Saturday, April 5, 2014

San Francisco’s Ghost of Stow Lake

Stow Lake 
This lake is located in Golden Gate Park. This park has the distinction of being the most visited park in the U.S. It was modeled after New York City’s Central Park and covers 1,017 acres.

The attractions at the park include: the DeYoung Museum, the Japanese Tea Garden, The Conservatory of Flowers, The Beach Chalet, Spreckels Park, and some resident ghosts.

The most famous ghost story or legend connected to the park is the story surrounding Stow Lake. This story has been told for over 100 years. It was first mentioned in the San Francisco Chronicle on Jan. 6, 1908.

In this story, it was reported that a mysterious figure was seen blocking a car on its way out of the park. Police later pulled over the driver, Arthur Pigeon, for speeding. He was frightened and noticeably panicked.

Later he told the Chronicle:

It was a thin, tall figure in white. It had long, fair hair and was barefooted.”

Pigeon noted he did not see a face and that it frightened him to the point that he was anxious to getaway from the park.

This ghost is said to be the mother of three children. She lost one of them at the park. One version states she was boating on Stow Lake in the late 1800s when her toddler accidentally fell in the water. The young mother desperate jumped in to rescue the baby--both drowned. *

Over the years many witnesses have reported seeing this woman late at night searching for her baby around Stow Lake. She is described the same way each time.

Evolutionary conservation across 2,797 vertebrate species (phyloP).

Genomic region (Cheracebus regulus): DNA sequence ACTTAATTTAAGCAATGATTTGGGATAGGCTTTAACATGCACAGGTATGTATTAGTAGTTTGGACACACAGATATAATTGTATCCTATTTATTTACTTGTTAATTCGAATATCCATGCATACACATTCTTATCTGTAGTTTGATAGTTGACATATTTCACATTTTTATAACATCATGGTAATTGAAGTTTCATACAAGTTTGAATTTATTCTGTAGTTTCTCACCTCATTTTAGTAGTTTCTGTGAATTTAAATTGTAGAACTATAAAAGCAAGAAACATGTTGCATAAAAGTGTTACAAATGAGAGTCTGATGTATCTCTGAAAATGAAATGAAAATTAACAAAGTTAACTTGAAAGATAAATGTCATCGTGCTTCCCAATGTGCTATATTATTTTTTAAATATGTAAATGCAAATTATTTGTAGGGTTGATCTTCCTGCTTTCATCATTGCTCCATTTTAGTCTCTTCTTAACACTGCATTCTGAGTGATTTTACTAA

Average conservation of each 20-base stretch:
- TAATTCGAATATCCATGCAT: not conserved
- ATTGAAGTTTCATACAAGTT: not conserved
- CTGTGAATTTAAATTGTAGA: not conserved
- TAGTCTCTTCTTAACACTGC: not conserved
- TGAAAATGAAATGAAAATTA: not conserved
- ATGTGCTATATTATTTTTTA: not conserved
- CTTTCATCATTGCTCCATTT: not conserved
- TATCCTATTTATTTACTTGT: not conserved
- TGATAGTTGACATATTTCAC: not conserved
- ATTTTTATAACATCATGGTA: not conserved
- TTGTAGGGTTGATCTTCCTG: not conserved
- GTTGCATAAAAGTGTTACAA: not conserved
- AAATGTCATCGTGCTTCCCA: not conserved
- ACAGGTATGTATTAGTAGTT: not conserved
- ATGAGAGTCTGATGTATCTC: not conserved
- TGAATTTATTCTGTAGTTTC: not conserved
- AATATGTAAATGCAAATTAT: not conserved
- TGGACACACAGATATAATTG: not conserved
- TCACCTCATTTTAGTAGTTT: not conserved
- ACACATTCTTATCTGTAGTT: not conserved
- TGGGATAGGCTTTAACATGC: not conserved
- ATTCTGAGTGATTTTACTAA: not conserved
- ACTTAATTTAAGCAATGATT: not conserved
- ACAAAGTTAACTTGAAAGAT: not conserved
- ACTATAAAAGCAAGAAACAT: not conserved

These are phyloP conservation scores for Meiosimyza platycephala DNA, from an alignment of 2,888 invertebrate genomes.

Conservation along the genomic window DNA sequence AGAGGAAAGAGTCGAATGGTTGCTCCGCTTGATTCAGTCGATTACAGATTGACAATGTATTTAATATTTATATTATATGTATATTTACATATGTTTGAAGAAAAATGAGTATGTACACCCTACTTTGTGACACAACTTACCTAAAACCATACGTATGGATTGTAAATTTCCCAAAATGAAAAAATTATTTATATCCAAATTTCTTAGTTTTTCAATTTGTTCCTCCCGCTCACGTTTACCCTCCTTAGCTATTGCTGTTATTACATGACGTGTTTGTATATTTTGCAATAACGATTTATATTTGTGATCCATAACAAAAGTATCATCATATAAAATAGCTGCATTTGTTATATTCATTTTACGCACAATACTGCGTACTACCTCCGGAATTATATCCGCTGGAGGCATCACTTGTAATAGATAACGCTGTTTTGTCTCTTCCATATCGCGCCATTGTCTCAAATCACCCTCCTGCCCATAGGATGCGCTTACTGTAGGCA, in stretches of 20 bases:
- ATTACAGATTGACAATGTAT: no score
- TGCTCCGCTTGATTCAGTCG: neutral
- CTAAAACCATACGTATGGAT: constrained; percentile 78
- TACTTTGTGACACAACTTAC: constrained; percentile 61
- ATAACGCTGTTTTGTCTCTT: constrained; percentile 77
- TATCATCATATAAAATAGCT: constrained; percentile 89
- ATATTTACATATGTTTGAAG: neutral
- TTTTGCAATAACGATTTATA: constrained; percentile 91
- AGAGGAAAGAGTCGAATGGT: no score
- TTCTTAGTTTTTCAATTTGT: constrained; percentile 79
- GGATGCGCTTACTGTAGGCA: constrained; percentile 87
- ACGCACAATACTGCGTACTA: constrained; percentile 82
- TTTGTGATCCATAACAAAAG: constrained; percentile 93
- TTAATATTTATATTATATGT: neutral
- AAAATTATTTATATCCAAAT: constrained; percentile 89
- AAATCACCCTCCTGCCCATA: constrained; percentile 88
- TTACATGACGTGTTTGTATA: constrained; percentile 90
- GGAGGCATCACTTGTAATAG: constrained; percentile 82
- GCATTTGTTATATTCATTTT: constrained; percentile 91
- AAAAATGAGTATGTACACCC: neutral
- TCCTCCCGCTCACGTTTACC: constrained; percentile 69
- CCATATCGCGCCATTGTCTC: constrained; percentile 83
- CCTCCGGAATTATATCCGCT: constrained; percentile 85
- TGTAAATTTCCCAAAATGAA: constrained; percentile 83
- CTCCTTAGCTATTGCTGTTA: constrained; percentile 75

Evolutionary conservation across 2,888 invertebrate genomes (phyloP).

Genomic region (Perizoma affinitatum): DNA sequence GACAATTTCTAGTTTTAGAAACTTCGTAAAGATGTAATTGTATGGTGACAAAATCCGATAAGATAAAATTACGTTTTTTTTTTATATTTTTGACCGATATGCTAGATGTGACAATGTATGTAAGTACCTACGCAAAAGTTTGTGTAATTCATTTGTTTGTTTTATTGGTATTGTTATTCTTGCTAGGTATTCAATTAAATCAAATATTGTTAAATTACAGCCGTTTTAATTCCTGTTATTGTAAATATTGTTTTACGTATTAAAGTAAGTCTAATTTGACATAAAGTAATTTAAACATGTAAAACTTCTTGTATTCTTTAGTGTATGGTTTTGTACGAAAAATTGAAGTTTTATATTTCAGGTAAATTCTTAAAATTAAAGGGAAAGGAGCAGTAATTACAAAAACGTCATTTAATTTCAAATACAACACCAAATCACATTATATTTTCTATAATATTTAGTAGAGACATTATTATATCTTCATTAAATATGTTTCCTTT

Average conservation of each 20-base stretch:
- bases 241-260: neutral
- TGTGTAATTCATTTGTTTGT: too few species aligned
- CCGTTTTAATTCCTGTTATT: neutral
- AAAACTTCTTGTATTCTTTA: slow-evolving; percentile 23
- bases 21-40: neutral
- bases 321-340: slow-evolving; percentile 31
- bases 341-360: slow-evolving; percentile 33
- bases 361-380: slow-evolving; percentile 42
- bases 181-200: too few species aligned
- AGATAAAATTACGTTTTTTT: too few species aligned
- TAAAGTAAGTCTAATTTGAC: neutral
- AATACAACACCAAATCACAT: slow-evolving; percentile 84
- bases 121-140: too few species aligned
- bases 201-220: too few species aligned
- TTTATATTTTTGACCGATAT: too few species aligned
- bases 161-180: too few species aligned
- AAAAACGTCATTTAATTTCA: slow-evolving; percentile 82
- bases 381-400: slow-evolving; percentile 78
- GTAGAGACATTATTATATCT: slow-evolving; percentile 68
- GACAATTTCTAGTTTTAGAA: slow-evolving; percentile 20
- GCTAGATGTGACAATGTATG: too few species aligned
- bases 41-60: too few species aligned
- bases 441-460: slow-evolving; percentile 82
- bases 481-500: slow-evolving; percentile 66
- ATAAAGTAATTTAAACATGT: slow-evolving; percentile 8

She is seen wearing a “dirty white dress,” soaking wet with long hair. She is most often seen wandering the lake’s edge looking anxiously into the water. Her ghost is also seen on Strawberry Hill, which overlooks the lake.

* Another version from the 1930s has a young teen pregnant and unwed wanting to hide this fact from her family. It is said she disposed of her baby in the lake and then committed suicide.

Stow Lake and Strawberry Hill

A Statue that Moves

Photo by Chris Stewart
Taken before repairs
were done.
An unusual phenomenon connected to this haunting is a statue called, Pioneer Women and Children. This statue is near the lake and the old log cabin that houses the California Women’s Pioneer Association.

When the ghost is active at the lake witnesses, report this statue moves as well. Another trigger is when people stand near it late at night. The figure then comes to life and changes positions. Its' face changes shape, and sometimes it has no arms or head.

Legend Trippers

Another legend connected to the Golden Gate Park is that if several cars drive near the lake at night, they will all stall at the same time.

Teens chant: "White Lady," three times, it is said this will make the ghost appear. Then the spirit will ask, “Have you seen my baby?”

If the witness replies, “Yes,” the ghost will haunt them. If they respond, “No,” it is said the While Lady will kill them.

1 comment:

Leona Joan said...

Fascinating! 😎